We estimate the TAM for edge and backside inspection in this market to be roughly 15% to 20% of the overall unpatterned inspection market, which Gartner estimated at over 400 million in 2017. We see this as a great leverage of our technology portfolio to solve high-value problems for customers and incrementally add to our growth.
In the fourth quarter, we also see continued incremental growth from our specialty devices market driven by both RF and automotive customers. We see memory picking up again, but less than the peaks from the first half of the year and offset by continued softness from our foundry customers. We see advanced packaging continuing to be a solid part of our business and more advanced DRAM transitioning from wire bonding processes. The transition to advanced packaging by a wide range of devices will continue to grow as we look ahead.
You can see this on the TechSearch International sharedowns, which showed 2 wafer-level package devices in your first iPhone, to 25 packages in the iPhone 6, to now 67 advanced packages in the iPhone X. As the processes mature for these packages and prices has come down, we see adoption expanding from high-end mobile devices to mid-level phones which, of course, drives more volume
We believe our new Dragonfly G2 system, JetStep System and Discover software will create additional opportunities for us to compete, not only at the high-end of the advanced packaging, but at the more cost-sensitive end as well. Given what we see across our major markets, we are guiding the fourth quarter to be flat to up 10% in the range of $60 million to $66 million. We expect non-GAAP earnings to be in the range of $0.24 to $0.31.
And with that, I will now turn the call over to Steve to discuss the financials. Steve?
Thanks, Mike, and good afternoon, everyone. In my remarks this afternoon, I will provide some details behind our Q3 results and also provide some insight into what we see for gross margin and operating expenses in the fourth quarter. Third quarter revenue was $60.4 million, which is down 10% on a year-over-year basis. Our revenue was impacted by the previously publicized slowdown in memory spending, coupled with over 50% quarter-over-quarter decline in spending coming out of China. This decline resulted in existing orders and forecasted Q2 shipments being pushed out into the fourth quarter, some into 2019 and in one case, cancellation of a customer order.
Our process control sales, which included metrology and inspection solutions for front-end and back-end applications, decreased 23% quarter-over-quarter and accounted for 83% of revenue in the quarter. The decrease was mainly driven by our metrology products, which are tied to memory and foundry customers.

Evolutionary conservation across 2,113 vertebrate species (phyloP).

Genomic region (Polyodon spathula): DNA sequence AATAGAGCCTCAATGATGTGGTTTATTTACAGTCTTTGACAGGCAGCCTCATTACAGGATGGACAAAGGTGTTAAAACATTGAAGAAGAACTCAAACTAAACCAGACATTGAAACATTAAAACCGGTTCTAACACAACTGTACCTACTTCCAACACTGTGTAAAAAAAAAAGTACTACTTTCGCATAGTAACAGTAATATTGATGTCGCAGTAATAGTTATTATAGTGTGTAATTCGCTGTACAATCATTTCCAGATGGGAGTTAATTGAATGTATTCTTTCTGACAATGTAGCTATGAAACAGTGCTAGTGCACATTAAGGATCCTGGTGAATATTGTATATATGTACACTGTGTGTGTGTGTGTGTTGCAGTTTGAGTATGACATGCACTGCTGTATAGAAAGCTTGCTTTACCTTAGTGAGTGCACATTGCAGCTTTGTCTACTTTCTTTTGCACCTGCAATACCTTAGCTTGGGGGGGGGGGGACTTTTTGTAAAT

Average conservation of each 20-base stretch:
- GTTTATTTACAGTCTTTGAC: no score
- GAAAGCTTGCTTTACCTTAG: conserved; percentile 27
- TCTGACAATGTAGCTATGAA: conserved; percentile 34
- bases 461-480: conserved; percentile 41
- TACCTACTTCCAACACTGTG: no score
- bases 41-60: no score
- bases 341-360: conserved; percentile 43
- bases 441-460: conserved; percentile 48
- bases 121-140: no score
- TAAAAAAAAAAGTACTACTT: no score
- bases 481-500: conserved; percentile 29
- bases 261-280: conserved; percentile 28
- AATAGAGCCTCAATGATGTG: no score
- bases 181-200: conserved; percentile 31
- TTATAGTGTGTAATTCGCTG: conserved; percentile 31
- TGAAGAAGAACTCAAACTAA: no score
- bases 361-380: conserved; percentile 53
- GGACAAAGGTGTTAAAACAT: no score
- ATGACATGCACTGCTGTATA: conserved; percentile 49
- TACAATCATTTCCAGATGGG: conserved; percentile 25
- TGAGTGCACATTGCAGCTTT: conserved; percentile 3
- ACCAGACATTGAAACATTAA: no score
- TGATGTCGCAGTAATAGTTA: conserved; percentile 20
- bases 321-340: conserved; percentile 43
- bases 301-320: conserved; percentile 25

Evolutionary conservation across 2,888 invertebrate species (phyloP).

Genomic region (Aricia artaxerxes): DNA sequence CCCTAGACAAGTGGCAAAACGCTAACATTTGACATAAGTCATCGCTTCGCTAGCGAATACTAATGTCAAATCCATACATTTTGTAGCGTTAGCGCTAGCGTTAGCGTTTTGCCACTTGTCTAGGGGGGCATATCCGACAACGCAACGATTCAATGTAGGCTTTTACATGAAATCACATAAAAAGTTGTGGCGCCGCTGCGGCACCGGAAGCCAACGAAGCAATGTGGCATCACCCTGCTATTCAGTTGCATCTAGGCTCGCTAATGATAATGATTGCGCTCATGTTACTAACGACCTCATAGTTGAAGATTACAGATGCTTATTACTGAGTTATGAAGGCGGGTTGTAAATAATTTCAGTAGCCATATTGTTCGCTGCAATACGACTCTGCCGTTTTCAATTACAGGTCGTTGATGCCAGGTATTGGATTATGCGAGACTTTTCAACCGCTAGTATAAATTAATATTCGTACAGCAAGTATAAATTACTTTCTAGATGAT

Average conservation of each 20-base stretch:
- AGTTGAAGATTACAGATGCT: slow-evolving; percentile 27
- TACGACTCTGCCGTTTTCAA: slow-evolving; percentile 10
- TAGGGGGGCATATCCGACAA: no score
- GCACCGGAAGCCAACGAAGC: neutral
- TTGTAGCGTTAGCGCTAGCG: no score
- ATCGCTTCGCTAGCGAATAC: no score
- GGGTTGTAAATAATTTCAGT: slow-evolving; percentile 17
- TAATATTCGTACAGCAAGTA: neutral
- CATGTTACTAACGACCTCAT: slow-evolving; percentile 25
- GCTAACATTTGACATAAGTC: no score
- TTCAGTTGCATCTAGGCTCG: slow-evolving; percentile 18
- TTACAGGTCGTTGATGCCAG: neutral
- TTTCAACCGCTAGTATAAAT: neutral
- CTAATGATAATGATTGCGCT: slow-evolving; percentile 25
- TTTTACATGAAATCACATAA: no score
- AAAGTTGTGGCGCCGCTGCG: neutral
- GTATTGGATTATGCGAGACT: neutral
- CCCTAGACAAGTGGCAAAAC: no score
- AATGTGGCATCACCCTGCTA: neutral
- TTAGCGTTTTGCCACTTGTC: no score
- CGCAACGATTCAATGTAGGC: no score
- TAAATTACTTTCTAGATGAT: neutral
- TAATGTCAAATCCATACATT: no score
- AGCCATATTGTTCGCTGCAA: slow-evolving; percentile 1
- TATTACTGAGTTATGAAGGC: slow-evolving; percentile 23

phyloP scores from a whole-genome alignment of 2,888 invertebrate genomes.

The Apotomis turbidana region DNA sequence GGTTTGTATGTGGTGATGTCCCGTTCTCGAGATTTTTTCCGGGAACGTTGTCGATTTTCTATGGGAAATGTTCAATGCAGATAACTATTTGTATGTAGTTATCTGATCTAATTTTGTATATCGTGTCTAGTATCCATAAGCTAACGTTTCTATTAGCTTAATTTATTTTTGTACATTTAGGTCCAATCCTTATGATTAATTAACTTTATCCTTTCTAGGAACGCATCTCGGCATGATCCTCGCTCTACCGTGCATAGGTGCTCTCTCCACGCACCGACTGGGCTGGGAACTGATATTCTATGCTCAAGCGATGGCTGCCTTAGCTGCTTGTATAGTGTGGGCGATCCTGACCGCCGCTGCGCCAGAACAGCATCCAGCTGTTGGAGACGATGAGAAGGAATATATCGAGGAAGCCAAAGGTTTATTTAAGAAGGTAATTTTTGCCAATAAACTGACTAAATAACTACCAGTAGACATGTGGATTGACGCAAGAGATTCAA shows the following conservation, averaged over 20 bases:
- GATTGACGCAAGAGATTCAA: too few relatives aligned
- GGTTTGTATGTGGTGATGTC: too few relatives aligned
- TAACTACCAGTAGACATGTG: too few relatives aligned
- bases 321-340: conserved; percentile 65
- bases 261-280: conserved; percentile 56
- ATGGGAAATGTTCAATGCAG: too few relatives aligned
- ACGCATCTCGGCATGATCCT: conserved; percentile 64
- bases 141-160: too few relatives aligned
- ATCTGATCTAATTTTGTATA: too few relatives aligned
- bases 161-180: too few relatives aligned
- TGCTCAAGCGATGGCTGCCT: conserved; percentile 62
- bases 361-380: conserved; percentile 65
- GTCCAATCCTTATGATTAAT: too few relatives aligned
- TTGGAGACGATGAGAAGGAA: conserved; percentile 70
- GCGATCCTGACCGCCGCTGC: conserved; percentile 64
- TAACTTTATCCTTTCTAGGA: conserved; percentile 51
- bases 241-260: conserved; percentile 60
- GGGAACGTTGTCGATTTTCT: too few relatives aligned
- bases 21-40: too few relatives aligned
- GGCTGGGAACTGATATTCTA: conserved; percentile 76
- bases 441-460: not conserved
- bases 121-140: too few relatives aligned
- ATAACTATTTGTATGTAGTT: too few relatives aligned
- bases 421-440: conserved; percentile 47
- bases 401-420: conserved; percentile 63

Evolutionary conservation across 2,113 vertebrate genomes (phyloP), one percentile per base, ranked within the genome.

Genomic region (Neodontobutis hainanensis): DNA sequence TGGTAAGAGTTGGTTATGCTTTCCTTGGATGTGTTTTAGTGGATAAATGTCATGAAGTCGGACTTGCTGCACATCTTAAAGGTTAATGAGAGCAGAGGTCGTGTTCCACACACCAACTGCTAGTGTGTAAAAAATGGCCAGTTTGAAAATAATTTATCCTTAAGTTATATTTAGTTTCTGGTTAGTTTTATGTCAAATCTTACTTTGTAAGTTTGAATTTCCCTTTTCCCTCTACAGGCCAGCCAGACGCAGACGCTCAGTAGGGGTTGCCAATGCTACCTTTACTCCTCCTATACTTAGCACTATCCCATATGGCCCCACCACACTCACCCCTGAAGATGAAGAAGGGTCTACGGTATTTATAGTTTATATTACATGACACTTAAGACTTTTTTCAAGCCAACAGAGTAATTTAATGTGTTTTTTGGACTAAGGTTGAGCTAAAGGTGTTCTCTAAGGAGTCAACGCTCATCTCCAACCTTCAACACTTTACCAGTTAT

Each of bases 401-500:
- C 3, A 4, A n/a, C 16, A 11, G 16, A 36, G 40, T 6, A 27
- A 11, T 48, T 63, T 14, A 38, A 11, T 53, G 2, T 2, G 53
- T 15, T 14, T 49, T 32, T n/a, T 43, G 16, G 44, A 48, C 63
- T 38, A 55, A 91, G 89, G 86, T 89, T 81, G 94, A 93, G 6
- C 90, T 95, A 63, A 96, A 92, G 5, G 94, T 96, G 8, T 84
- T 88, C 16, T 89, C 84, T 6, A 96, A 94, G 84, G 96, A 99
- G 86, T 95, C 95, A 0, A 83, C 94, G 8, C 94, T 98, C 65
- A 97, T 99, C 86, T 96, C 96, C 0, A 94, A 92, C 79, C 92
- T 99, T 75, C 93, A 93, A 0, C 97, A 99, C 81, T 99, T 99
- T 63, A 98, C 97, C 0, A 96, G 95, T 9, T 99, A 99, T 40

Our software group sales declined in the quarter, but still remains strong and increased to 11% of sales in the quarter. And finally, as Mike mentioned, our lithography group shift the wafer system in the quarter, which drove that business to account for the remaining 6% of sales. From a market mix perspective, we were equally weighted in both front-end and back-end businesses.
Moving to gross margin, our gross margin for the quarter was 52%, which was still quite strong despite the revenue decline in the lower margin litho tool shipping in the quarter. We were able to maintain this margin level due to our continued strong performance from our software group as well as the cost and operational efficiencies we have implemented over the last several years. For the fourth quarter, we see increasing strength in our process control group, driven by new products and slightly lower software sales. Based on this forecast, we’re anticipating Q4 gross margin to be in the range of 52% to 53%.
Turning to operating expenses. Third quarter total operating expenses was $22.2 million, down from $22.7 million in the second quarter. R&D for Q3 was $12 million compared to $12.1 million in the second quarter. The slight decline was due to the completion of R&D programs in our process control group, being offset by increases in expenses related to our display initiative. SG&A for Q3 was $10.1 million, down from $10.6 million in the second quarter. The decrease in SG&A is mainly due to the lower accruals for incentive compensation plans to reflect the lower revenue expectation for the year.
Looking ahead to the fourth quarter, we anticipate maintaining tight control over our core operating expenses while increasing our spending on our display initiative. Therefore, we’re expect operating expenses to be in the range of $22.5 million to $23.2 million. Net income for the third quarter was $8.5 million or $0.26 per share and above the high-end of our revised guidance. That compares to net income of $16.6 million or $0.51 per share in the 2018 second quarter.
Now turning to the balance sheet. We continue to generate positive cash flow, with cash increasing $10.9 million and ending the quarter with cash and marketable securities at $194.3 million. Year-to-date, we have generated over $20 million of free cash flow, even while investing in our display lithography initiatives.
Accounts receivable decreased in the quarter to $68.5 million due to improved collections from China customers and lower sales volumes. Inventory increased to $91.4 million. That increase over the period this quarter was primarily due to completed systems, which remained in inventory at the end of the quarter due to push-outs, an increase in display inventory and an increase in customer service inventory for new products.